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 Jacques Lamothe
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Hey Anahi,

H and J cannot be drivers because the rules specify who can drive when they are in the car. If H is in a car, F or G drives and if J is in a car, F or k drives. So it is impossible for either to be in a car in which one of them drives.

Could you tell me what templates you are looking at? I am looking at the Powerscore Test 1 explanations and I don't see any templates drawn in the main diagram section or for question 2 specifically. Are you asking about the numerical distributions above the main diagram?

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Hello, I was having some difficulty with this game. I am confused as to what either or means. I know what either or but not both means but when I do not see the but not both I get confused because I am not certain if both conditions could exist together. With this game I found the numerical distributions 4-2 and 3-3, being that each car needed at least passengers. However I was confused about the rules. I tried to have care 1 and car 2 with the dual options of F/G on car 1 and K/F or car 2, but that didn't help. I also know that GH can go wherever as long as they are together or at least that is what I thought. Please help me !!! Thank you
 Nicholas Bruno
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Let me know if this answers all of your questions. I think you are asking about either/or and how to diagram the game but if you have more questions, let me know!

1) Yes! Either/or means that the two cannot be together. In context of this game, it makes total sense to read it "but not": How can both F and G drive, for instance, with H when we can only have one driver?

2) I set it up like a group game:

H :arrow: F (sub D for drive) OR G (sub D)
J :arrow: F (sub D) OR K (sub D)
G :dbl: L
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I also had problems with this game, specifically with the diagramming of the rules and the setup.

Car 1 Car 2

Rules 1 :
F/G(d) :arrow: H

Rule 2:
F/K(d) :arrow: J

Rule 3:
GL (block)

I was also wondering why this is not a vertical set up because of the last rule. Is this not a block then?

 Robert Carroll
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It's good to focus on getting the setup right, because so much confusion can come from a faulty setup in this game. Your first choice will be whether you want the 2 cars (which are the base) to be arranged horizontally or vertically. You have them next to each other, which seems great to me. Although the choice is arbitrary, since a horizontal base occurs so often, it's easier to default to that if nothing else helps you decide.

So you'd have the base as you have it.

This isn't a normal grouping game. Although we have multiple people in each car, there is one twist that requires us to track what position some people are in - the existence of a driver. Since each car needs a driver, you'd label one space "Drivers" on the side. I think it makes sense for this space to be the one right above each car number. Above that space, you need another space, as each car has at least two total people, including the driver, but make sure to note that this is a minimum.

Given that, your rules can be diagrammed as blocks, and vertical blocks, as I think you recognized. The conditional representation that you have is not ideal. Instead, the first rule should be a vertical block with "F/G" on the bottom and "H" on top. If this is what you intended, I apologize! It can be hard to represent in text. Similarly, the second rule has "F/K" on the bottom and "J" on top. It makes sense to have the drivers in these rules on the bottom because we labeled the bottom space in each car "driver."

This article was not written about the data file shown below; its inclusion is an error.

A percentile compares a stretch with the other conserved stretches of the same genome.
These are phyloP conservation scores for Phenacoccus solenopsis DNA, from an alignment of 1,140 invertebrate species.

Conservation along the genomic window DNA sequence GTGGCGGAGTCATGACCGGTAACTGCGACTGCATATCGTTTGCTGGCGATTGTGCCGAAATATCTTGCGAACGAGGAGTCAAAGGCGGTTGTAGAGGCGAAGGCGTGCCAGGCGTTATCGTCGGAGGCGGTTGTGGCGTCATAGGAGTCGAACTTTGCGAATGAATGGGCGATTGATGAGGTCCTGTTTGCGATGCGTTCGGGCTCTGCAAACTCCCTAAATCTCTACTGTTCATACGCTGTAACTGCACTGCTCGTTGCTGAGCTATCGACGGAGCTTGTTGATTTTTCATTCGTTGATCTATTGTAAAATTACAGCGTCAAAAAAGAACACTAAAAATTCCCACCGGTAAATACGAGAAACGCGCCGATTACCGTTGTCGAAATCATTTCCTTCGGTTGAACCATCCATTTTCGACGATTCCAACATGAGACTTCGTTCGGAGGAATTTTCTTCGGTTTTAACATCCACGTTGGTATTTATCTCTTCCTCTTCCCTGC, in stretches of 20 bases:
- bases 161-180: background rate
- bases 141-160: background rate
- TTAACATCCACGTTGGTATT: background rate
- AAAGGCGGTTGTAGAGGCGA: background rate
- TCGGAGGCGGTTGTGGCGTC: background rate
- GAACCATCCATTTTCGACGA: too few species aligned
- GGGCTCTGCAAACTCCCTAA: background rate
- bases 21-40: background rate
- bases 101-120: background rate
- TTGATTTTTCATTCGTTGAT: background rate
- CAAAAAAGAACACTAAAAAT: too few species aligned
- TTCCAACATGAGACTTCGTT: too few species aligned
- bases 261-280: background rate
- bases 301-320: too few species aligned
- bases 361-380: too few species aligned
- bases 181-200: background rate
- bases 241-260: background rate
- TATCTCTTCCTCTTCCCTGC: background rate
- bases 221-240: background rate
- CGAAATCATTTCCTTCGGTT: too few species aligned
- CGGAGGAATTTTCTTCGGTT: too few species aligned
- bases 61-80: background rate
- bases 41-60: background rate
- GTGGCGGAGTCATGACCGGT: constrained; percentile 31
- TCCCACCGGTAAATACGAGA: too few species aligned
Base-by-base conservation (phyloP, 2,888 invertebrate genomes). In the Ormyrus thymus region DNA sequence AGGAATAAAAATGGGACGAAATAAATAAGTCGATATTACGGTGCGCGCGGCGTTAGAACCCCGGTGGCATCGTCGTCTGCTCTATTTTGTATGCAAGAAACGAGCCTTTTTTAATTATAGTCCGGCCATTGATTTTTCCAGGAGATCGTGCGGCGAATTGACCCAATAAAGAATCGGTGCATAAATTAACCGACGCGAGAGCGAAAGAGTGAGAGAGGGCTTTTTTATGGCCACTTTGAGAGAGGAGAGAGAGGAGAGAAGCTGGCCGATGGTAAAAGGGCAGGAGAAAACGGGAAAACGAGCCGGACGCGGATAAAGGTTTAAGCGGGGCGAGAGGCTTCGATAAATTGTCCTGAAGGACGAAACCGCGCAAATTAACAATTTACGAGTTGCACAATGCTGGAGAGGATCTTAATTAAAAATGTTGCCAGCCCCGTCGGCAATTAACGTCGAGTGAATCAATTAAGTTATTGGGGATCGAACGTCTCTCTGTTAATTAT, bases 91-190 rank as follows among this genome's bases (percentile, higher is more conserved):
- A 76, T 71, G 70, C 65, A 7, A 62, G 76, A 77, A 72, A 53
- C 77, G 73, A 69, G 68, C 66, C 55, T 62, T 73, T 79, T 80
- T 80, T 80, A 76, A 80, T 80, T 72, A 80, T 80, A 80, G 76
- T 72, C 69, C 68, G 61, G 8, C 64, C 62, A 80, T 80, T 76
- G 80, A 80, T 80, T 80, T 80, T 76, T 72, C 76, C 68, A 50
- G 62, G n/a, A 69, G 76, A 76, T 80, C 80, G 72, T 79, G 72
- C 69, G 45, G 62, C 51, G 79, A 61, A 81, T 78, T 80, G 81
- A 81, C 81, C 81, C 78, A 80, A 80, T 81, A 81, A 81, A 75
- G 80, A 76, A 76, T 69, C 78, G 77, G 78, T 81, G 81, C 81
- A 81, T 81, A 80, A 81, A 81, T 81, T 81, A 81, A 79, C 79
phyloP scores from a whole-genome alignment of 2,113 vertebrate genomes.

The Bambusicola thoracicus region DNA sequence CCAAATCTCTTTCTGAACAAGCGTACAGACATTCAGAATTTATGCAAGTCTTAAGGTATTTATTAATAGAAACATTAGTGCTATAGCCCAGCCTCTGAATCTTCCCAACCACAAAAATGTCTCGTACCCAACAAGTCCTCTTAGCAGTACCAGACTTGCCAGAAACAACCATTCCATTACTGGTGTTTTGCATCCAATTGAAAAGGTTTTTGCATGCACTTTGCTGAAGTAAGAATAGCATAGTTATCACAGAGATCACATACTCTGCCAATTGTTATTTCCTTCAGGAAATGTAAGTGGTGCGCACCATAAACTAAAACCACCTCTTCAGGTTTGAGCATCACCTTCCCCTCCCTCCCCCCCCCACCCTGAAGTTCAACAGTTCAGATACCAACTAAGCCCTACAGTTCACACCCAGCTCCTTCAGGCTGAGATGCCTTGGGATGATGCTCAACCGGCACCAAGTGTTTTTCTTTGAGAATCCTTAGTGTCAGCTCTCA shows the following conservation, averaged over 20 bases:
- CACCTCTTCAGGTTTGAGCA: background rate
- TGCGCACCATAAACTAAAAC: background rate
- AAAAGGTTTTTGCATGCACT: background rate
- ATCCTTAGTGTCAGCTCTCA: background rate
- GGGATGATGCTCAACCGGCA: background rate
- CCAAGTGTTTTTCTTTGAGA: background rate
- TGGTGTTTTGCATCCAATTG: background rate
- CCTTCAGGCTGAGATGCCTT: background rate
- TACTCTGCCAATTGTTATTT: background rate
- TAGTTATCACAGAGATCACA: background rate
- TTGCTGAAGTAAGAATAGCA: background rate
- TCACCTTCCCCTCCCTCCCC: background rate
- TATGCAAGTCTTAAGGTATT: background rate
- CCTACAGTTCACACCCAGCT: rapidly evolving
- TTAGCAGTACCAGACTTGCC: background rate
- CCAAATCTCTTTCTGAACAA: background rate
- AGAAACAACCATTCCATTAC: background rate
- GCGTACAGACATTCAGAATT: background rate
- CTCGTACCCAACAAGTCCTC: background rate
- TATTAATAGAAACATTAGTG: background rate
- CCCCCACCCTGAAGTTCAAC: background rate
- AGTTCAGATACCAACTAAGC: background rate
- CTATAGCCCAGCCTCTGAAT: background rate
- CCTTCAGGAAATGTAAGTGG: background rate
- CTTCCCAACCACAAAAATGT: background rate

The last rule is block oriented. You'd have a vertical block with "G" over "L" (or vice versa; here we don't intend to imply that either of these is a driver, as we don't know that for sure; we just want to represent the fact that there are in the same car, not that one is a particular passenger in a given car).

I hope this helped!

Robert Carroll
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Why is Question #4 to this Game C? How would you go about answering this question?

Thank you!
 Jonathan Evans
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On this question, consider first from the restrictions the scenarios in which F is not a driver. Why start here? Because F as Driver is half of an either/or scenario on the necessary side of two conditionals. When F is not a driver, stuff happens, namely G has to be a driver for H and K has to be a driver for J. The thing is though that G also has to be with L. Given that F has to be with exactly two others and that the GD is with H and L, then the other car must have KD, J, and F, leading you to answer C.

Visually, you would implement this information as follows:
  1. Car: GD H __ Car: KD J __
  2. Car 2: GD H L Car 1: KD J F
Notice with this approach we first determine that G and H are together and that K and J are together before we assign L and F. The assignment of F to the car with K and J implies that this will be Car 1.
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How did we know that this a defined game? I was confused because I thought this was an undefined game since it says we need at least two so I thought there could only be 4 people in the cars?
 Robert Carroll
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We consider this a Defined - Moving game. That's because we know there will be exactly six spaces between the two groups, although it's possible for there to be 3 in each, or 2 in one and 4 in the other. We don't know how those six spaces are allocated, but we know the total sizes of the two groups will always be the same number, which is why this is Defined.

Robert Carroll

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